I went to the ProtestWarrior counter-protest to the event at Dallas City Hall today. had also organized a counter-protest, so the numbers were pretty lopsided. As near as I could tell, it broke down like this:
- 10-15 Event Staff
- About 5 EWS supporters
- About 15 Police and Safety Patrol
- 20-30 Media
- 40-50 Protest Warriors and Ankarlo listeners
The police officer that I talked to agreed that it seemed to be about 100 people overall, and that is roughly what my numbers add up to. It was hard to tell who was PW and media at some points, but it was obvious that the numbers were lopsided.
The event was pretty trite. It was obviously well funded, but that is about it. The majority of the people around the EWO event were wearing event staff badges, so I’m assuming they were paid employees. There were a handful of other usual suspects, but no one was foaming at the mouth. (They might have just been short of critical mass.)
Some of our people were a little over the top, but no one got violent. The PW moved over to the podium when they had their hand picked fallen serviceman’s mother speak. When she was done, the PW demanded that the fallen serviceman’s mother on our side be allowed to speak. When they refused, a chant of “Let Her Speak” went up, but they were having none of that.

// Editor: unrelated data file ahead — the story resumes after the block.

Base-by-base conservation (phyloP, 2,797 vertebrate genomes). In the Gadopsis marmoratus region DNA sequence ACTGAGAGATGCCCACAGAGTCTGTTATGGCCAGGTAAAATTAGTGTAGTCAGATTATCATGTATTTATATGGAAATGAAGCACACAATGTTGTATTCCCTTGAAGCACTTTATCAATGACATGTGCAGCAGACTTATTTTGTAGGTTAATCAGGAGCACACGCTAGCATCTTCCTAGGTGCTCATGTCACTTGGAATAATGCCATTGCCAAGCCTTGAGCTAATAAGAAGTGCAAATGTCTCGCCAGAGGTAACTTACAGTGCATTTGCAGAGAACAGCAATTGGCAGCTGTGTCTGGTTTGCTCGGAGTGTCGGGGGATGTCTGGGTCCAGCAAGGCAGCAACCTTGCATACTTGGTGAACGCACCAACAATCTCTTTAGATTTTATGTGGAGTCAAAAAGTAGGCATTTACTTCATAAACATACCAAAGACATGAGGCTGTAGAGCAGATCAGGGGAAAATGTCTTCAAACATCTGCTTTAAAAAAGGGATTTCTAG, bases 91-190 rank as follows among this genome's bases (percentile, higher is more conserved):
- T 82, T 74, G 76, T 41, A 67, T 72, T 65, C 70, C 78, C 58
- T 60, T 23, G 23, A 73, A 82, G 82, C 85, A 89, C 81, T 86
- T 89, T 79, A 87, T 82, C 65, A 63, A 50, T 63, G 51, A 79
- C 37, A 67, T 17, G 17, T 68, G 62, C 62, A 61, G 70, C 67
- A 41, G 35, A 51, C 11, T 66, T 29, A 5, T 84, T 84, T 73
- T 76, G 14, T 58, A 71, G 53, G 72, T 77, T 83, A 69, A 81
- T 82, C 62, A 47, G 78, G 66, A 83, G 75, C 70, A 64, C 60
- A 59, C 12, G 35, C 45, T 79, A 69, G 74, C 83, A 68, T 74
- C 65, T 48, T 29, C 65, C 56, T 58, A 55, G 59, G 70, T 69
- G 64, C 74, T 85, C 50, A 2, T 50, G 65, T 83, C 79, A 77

I was standing beside some of the event staff, and I could hear the guy talking to the guy on the podium. “They are trying to take over our event. They don’t have a permit. Don’t let them on the mic. This is our event. They need to go make their own event.” Gee. I thought it was the soldiers’ event, guys. Thanks for clarifying that for me.
Some of our people stood up and crowded the podium and blocked them from the cameras, and the police did the right thing and stepped in and moved our people back. (I think that it was counterproductive for people on our side to do that, and was glad that it was nipped in the bud.) From that point on, the police maintained a division, and they did so in a fair and professional manner. If you are them or know them, thank you for your service and professionalism.
It didn’t matter what he wanted, because as soon as our people gathered to speak, all the media came to us anyway. We said our part on the side, and they continued their program.
Overall, the thing that I remember most is what a production the whole thing was. There was a sizable amount of funding behind this. They transport all these boots, they have a lot of staff, they had a podium and mic and professional signs, and whole list of credits on the website. They spent a lot of money on this, while we spent almost nothing on it. I have to wonder: how much more good could have been done with this money if they had used it to buy all these shoes and send them to Iraqi children?